Cantillon: Gushing European Commission report comes too late for voters
Praise for Ireland’s ‘remarkable’ rebound tempered by concern over tax, health and spending
A new European Commission report gushes about Ireland’s “remarkable” rebound but it takes serious issue with official policy on several grounds.
This regular assessment is released each February.
By now we know well the dual aspect in the commission’s view of Ireland’s recovery. The ritual of high praise for Europe’s star pupil comes tempered with acute concern about our many failings. The report contains a mixed bag of bureaucratic evasion and bureaucratic hard talk.
Months out from a Central Bank review of mortgage caps, the commission says their impact on the market remains uncertain. It adds, however, that the force of Ireland’s recovery highlights the value of the bank taking a “proactive approach” on macro-prudential matters. Given the disparity of views on whether the bank should hold firm or loosen the rules, that could mean anything.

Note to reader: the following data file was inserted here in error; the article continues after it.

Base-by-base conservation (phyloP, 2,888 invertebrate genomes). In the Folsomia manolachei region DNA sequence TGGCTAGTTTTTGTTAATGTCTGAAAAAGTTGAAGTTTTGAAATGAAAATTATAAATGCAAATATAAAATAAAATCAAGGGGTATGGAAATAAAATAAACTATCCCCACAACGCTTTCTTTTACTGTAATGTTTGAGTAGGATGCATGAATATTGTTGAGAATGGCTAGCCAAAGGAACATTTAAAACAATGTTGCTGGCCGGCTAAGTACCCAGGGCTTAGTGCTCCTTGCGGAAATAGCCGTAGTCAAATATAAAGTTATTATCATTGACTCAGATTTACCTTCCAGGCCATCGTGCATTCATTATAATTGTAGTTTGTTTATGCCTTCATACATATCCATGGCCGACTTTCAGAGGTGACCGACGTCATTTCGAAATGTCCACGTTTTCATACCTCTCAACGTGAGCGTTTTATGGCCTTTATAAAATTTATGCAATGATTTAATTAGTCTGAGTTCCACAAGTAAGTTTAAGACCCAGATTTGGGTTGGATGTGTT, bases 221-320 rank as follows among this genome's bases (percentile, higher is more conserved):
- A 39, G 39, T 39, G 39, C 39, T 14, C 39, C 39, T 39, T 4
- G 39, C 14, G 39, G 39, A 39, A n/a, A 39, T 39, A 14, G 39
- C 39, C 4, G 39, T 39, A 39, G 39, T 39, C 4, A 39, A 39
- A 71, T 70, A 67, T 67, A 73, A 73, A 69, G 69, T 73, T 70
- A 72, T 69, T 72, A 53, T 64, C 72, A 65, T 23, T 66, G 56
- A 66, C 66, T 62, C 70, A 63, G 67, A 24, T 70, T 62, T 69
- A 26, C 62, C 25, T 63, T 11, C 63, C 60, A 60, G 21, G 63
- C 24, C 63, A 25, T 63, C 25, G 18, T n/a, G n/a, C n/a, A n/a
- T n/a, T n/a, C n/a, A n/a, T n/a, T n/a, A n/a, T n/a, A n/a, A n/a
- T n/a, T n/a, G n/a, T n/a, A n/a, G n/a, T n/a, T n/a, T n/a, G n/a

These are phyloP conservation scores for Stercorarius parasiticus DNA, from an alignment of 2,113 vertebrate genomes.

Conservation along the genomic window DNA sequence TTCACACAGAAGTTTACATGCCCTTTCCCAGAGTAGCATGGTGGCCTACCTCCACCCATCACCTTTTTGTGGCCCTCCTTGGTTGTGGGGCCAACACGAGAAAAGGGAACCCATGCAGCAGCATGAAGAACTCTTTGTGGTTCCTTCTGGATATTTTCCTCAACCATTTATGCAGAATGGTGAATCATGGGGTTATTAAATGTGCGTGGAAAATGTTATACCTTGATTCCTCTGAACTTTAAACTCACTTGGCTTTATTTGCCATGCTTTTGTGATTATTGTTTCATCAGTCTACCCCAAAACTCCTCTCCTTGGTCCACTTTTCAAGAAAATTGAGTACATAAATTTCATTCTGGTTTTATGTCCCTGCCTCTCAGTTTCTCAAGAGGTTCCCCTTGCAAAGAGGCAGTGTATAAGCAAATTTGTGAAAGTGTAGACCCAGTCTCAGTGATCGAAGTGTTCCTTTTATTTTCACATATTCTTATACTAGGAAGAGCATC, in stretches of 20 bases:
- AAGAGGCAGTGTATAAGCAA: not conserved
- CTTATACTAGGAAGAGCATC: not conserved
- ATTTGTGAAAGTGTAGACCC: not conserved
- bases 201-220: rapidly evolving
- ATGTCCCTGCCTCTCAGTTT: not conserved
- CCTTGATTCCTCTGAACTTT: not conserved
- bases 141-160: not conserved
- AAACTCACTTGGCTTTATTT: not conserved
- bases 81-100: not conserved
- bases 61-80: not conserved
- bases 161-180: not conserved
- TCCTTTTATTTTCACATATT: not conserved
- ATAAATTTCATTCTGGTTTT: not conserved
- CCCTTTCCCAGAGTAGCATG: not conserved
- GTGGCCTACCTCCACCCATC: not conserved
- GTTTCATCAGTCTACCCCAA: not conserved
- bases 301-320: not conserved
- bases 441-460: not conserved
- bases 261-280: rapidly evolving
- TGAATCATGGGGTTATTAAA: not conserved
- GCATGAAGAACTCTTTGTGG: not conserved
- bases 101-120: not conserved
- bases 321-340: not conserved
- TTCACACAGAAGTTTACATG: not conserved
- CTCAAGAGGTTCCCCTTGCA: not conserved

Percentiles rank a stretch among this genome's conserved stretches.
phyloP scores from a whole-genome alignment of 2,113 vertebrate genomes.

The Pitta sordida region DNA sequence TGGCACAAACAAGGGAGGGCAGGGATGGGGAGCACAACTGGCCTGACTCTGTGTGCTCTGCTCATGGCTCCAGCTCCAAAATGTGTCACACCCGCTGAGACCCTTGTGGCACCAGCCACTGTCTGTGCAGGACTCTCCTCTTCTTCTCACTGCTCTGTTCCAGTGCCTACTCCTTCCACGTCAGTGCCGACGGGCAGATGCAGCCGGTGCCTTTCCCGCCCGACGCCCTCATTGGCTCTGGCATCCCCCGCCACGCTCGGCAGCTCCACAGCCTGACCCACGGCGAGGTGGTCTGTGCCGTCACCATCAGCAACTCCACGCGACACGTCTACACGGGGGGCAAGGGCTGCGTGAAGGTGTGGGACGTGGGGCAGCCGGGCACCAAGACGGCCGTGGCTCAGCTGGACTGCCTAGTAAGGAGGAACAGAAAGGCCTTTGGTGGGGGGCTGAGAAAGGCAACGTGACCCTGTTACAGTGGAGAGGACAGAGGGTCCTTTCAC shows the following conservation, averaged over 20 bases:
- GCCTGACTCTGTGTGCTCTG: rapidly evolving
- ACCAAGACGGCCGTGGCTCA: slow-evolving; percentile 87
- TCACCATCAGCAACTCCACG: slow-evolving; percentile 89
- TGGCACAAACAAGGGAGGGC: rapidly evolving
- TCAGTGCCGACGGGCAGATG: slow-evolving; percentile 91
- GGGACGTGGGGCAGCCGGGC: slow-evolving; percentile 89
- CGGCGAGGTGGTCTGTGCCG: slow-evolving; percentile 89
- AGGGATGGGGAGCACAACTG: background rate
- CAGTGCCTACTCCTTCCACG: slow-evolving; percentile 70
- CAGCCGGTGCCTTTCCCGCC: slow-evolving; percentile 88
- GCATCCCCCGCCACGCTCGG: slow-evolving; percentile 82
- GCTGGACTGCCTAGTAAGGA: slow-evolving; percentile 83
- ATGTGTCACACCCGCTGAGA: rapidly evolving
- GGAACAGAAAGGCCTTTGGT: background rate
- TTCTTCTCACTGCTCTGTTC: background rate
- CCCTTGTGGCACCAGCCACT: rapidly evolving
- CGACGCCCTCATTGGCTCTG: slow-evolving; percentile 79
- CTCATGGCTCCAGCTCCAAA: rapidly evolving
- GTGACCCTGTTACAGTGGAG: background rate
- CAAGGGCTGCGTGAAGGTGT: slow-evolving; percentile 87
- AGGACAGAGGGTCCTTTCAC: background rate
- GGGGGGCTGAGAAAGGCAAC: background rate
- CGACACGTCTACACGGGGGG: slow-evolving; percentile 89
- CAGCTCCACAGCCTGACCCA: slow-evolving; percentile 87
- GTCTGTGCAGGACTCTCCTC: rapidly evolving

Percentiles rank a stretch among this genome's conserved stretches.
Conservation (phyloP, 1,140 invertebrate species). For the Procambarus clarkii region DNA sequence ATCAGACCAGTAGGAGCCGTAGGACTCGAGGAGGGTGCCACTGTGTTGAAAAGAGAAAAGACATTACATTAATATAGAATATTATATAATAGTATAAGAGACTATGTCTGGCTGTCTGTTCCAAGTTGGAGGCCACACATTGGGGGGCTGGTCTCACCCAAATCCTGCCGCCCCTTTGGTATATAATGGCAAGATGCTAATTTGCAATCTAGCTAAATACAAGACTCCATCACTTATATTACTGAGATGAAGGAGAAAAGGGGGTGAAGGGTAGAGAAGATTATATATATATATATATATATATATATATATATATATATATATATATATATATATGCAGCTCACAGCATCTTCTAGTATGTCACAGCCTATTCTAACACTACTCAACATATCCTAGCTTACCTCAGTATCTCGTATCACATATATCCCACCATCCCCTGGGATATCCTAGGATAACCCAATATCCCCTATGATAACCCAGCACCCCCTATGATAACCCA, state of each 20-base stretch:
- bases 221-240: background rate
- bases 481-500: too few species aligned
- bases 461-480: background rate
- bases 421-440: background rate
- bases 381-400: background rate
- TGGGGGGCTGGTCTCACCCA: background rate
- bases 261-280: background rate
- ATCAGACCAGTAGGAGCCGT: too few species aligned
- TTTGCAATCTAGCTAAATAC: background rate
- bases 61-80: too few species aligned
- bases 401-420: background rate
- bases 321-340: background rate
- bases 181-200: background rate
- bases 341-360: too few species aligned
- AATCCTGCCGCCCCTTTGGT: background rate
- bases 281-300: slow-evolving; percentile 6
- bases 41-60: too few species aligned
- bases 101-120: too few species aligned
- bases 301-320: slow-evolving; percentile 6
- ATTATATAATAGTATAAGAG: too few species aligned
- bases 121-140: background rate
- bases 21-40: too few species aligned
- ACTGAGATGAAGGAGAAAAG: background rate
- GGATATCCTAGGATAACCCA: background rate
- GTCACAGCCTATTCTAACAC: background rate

Then there are questions of tax, the health service and spending in general. Brussels does not like the suspension of property tax revaluations one bit, and suggests extending coverage of the tax to embrace non-agricultural land. Best of luck with that.
After assessing USC cuts in Budget 2016, it says recent measures “would not seem to be geared towards broadening the tax base”.
On health, Brussels casts as “problematic” the forecasting and execution of spending plans. Yet that’s not half of it. The universal health insurance model is in quandary and spending on pharmaceuticals still weighs on cost-effectiveness.
There is more, but you get the picture. When it comes to spending caps, Brussels finds the Government had a rather lax attitude to its own rules. “These limitations have been de facto ignored, with upward revisions taking place in the context of a faster than expected recovery, upward revisions to growth forecasts and government revenue raising beyond budget projections.”
Quite clearly, there is plenty here that might have been discussed in the election. Yet formal publication of the tome itself was scheduled for “10pm Irish time”, closing time at the polls.